A trust is an agreement under which a trustee holds property for the benefit of a beneficiary. Trusts can differ greatly in how they are created, what terms govern their operations, and so on. Trusts that are created through instructions left in your Will are known as testamentary trusts. For those with young children, this type of trust is a low-cost way of ensuring that their needs will be met, and their inherited property is managed responsibly in the event that both parents die before the children turn 18.
Care for Children
As opposed to outright distribution of an inheritance to an adult beneficiary, in the event that both parents die and intend to leave property to their minor children, the property must be managed for them under some kind of fiduciary arrangement. Consequently, it should not be assumed that an estate is too small to justify setting up a trust for minor children.
As is the case for all trusts, significant consideration should be given to the trustee appointment and powers. The same individual who might serve as the guardian of a minor’s estate can be selected as a trustee and would probably serve more easily and flexibly under a trust or as custodian of a testamentary custodianship.
There are several advantages to setting up a testamentary trust versus other arrangements for minor children. Under a guardianship for example, minors receive property and the ability to manage the funds at the age of 18. Distribution at such an early age can be avoided by using a testamentary trust. The trust can be structured in a way which defers termination until the child becomes 21 or 25, or even at such time as it appears to the trustee that the child has completed their education. Distribution of the remaining funds to all beneficiaries can (and often should) be deferred until youngest child has attained the required age or circumstances specified within the will.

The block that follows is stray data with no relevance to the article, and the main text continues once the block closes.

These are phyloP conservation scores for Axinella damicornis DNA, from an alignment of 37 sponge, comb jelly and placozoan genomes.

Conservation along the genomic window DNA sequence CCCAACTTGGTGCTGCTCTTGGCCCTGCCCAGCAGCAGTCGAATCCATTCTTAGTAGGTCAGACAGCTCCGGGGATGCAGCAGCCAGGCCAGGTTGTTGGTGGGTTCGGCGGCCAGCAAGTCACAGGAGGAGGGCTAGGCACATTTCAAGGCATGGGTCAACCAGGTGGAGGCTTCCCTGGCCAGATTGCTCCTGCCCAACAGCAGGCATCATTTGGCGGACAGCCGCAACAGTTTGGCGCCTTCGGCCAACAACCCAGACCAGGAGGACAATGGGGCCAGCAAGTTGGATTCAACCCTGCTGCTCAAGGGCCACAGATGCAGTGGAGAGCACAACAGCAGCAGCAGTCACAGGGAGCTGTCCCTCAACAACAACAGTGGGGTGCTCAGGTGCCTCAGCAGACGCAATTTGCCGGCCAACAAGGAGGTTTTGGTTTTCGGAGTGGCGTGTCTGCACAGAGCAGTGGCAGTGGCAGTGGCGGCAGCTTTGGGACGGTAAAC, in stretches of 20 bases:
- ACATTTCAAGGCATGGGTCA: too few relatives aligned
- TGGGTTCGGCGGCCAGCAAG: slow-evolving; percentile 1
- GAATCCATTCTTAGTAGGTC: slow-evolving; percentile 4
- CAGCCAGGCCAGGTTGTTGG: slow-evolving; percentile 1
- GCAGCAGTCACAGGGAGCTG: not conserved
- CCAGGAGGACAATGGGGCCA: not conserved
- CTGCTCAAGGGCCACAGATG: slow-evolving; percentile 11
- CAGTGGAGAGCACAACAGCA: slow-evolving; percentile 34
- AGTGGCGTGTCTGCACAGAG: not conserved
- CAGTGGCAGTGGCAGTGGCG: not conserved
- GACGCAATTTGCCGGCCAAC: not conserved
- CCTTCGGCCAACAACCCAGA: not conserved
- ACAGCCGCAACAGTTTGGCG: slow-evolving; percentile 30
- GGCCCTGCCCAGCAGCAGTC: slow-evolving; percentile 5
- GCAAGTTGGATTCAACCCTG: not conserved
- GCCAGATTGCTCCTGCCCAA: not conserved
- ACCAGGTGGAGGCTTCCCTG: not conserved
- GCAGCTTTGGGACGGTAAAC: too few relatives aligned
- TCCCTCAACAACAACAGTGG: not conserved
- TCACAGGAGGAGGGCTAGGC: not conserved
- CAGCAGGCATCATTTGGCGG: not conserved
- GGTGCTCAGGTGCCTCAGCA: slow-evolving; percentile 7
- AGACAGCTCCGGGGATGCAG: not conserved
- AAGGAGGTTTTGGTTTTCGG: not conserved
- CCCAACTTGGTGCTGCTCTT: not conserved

Flexibility and Cost
Testamentary trusts are created through instructions provided within your will – which means it can be updated at any time based on the changes in circumstances. The executor of an estate – the person administering the will through probate – is instructed to create the trust if certain conditions that are met.
Additionally, because the trust isn’t formed until your death, the cost of creating the trust can be paid out of the estate – saving the upfront cost and efforts that go along with creating a different type of trust.
Russell Law Offices, S.C. can help you navigate this process efficiently and effectively. Call the office today to schedule your consultation with one of our Estate Planning attorneys.